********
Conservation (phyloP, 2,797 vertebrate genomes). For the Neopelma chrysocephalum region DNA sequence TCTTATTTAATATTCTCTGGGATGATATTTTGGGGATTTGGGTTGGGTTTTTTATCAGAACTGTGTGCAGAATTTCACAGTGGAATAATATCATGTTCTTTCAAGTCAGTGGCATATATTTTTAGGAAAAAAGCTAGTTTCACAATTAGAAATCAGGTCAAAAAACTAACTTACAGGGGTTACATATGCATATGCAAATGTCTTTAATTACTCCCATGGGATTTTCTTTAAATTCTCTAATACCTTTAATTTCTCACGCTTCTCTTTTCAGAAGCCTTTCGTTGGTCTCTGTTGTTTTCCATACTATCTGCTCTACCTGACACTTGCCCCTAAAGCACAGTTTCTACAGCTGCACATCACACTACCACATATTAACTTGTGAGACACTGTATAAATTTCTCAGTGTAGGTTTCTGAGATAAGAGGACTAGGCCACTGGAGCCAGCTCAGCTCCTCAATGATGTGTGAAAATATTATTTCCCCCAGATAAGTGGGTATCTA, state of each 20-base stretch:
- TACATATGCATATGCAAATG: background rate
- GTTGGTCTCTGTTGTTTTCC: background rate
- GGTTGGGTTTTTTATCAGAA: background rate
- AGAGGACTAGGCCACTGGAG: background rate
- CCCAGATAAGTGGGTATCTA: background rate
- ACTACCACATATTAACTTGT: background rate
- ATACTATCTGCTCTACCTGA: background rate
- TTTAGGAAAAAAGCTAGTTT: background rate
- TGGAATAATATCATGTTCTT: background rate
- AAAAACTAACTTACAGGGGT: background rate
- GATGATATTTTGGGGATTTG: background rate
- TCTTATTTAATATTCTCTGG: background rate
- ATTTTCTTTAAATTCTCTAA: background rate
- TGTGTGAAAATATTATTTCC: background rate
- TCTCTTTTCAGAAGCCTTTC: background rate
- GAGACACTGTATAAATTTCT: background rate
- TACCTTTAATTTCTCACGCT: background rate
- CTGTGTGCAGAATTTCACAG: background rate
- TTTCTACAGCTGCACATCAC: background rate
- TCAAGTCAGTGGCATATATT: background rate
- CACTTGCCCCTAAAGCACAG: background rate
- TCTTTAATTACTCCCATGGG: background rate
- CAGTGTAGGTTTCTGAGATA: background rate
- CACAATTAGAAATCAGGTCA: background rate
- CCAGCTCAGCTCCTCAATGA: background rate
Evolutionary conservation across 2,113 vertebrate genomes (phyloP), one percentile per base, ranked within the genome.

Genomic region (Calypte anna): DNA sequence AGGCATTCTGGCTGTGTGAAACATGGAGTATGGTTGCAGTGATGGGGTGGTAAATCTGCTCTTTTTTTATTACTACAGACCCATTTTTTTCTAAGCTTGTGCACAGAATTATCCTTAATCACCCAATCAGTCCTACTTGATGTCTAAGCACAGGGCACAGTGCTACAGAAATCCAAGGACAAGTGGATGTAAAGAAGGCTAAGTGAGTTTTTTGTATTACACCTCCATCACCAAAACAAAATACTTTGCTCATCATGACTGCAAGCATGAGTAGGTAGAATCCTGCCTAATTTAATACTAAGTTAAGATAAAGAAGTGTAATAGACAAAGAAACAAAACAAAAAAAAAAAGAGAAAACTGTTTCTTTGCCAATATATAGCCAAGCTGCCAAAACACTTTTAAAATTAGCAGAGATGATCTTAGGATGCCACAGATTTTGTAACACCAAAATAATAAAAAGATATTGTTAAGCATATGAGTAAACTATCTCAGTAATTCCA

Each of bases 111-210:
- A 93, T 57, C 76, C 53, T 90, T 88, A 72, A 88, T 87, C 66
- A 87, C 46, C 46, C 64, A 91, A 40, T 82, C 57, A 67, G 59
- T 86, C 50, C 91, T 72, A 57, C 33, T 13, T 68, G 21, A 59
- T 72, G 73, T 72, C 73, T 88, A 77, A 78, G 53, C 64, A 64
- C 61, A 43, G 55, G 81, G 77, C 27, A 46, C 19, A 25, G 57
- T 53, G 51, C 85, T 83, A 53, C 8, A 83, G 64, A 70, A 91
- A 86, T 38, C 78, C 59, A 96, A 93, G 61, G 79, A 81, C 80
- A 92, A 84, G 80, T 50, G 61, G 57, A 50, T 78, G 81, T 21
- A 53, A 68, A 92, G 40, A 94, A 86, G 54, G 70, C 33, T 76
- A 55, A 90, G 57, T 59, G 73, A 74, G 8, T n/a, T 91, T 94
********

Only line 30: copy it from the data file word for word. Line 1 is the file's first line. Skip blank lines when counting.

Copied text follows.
- A 93, T 57, C 76, C 53, T 90, T 88, A 72, A 88, T 87, C 66